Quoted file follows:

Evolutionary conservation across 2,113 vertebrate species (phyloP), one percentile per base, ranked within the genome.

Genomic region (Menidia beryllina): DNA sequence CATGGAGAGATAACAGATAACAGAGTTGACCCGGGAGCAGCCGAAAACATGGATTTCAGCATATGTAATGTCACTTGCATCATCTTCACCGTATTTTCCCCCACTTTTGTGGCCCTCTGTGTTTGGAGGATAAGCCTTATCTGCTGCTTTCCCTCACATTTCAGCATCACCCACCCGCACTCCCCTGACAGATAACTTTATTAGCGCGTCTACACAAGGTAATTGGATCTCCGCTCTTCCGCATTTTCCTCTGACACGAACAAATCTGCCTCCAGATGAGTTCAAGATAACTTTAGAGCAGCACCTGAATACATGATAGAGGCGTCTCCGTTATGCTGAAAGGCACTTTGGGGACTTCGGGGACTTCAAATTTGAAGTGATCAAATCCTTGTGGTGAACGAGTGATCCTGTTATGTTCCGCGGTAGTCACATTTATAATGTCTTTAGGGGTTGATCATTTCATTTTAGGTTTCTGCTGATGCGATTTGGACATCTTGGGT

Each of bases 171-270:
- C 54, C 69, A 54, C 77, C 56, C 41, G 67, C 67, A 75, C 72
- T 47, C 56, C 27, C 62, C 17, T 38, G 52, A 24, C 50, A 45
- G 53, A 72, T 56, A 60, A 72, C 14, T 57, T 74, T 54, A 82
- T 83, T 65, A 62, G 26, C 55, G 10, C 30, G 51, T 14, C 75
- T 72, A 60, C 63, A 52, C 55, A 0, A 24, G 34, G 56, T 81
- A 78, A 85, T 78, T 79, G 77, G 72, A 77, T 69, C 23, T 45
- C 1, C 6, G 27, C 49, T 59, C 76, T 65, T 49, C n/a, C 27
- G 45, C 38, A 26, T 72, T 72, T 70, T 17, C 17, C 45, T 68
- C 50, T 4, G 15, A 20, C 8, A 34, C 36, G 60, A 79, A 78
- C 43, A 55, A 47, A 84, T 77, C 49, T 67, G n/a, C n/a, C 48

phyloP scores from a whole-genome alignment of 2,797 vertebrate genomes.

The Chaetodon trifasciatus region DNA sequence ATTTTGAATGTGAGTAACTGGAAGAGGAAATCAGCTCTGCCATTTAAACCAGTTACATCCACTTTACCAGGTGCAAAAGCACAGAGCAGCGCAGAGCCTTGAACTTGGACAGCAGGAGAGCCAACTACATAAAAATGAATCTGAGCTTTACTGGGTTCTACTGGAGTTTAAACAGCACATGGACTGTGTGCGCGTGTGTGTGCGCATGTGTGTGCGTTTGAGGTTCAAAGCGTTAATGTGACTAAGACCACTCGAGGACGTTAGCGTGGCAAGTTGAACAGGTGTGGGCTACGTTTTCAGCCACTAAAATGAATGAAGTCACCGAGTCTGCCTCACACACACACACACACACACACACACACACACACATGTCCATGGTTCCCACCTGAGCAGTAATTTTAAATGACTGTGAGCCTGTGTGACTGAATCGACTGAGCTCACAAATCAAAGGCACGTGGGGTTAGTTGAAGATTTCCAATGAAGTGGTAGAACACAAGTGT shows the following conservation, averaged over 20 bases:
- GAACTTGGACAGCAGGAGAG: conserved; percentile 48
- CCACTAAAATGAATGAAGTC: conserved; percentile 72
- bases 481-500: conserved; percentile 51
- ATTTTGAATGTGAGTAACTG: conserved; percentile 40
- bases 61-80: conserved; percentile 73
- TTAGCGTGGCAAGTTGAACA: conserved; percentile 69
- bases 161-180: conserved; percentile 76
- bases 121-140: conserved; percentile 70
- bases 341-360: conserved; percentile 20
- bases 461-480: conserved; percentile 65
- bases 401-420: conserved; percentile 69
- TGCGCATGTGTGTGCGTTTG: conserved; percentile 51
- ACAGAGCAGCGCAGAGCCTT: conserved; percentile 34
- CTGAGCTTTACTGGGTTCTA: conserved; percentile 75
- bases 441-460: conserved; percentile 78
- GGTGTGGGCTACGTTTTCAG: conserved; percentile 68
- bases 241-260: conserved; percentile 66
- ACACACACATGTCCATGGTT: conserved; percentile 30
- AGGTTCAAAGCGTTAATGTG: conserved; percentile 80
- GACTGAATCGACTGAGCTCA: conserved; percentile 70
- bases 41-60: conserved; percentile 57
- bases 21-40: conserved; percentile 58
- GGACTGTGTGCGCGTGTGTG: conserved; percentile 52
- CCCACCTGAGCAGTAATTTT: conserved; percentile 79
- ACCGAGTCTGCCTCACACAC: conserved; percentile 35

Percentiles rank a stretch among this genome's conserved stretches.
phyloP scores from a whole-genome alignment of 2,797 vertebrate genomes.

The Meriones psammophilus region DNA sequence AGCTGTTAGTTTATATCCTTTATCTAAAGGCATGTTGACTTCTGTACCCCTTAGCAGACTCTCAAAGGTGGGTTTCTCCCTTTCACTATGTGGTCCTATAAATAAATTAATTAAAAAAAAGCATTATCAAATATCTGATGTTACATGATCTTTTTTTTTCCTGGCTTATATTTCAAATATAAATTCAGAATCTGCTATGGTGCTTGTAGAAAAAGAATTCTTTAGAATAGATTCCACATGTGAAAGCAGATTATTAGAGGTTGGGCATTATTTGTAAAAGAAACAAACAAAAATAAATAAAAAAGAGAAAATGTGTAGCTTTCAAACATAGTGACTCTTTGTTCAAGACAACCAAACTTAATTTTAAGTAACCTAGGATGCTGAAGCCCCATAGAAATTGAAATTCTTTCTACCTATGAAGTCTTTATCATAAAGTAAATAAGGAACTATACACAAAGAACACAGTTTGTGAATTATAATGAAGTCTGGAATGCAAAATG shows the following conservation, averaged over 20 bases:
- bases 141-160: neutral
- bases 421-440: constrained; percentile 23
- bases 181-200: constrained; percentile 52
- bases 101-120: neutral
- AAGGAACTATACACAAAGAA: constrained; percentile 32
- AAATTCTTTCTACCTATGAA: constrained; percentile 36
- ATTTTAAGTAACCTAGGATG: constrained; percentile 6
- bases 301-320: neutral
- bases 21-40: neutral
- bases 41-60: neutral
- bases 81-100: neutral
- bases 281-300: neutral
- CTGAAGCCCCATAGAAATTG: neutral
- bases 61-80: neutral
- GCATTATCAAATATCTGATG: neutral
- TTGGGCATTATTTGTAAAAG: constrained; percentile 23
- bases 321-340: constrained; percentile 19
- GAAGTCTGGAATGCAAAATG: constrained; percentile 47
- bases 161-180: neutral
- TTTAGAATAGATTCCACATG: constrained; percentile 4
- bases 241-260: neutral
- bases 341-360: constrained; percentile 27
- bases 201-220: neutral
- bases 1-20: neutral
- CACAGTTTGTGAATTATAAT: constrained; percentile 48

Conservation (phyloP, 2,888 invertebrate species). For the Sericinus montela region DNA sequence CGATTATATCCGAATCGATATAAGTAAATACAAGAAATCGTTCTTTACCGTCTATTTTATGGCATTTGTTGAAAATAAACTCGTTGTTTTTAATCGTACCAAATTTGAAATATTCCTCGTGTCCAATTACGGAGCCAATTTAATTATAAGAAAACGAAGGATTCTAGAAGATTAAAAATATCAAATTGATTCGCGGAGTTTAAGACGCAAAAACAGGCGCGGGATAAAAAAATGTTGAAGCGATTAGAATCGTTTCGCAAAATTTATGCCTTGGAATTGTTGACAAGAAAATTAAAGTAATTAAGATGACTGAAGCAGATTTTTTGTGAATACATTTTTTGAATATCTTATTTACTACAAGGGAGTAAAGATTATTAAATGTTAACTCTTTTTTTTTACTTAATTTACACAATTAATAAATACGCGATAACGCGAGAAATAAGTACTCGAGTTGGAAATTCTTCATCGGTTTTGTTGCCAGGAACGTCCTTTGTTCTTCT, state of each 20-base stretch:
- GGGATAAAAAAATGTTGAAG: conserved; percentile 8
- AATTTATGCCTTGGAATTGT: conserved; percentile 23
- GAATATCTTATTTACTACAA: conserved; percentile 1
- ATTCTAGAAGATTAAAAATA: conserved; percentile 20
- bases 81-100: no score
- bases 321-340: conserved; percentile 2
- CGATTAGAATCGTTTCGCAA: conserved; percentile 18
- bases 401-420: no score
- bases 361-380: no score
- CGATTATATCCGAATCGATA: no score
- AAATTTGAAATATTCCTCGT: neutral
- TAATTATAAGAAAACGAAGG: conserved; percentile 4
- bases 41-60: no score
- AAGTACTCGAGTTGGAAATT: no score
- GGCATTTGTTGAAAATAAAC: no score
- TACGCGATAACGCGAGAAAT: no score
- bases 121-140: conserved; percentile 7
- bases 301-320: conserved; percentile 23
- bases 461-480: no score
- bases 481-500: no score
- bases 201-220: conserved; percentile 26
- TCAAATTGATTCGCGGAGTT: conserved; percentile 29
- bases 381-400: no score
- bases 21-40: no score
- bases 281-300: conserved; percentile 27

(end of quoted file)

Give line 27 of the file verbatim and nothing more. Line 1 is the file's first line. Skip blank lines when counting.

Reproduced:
- TGCGCATGTGTGTGCGTTTG: conserved; percentile 51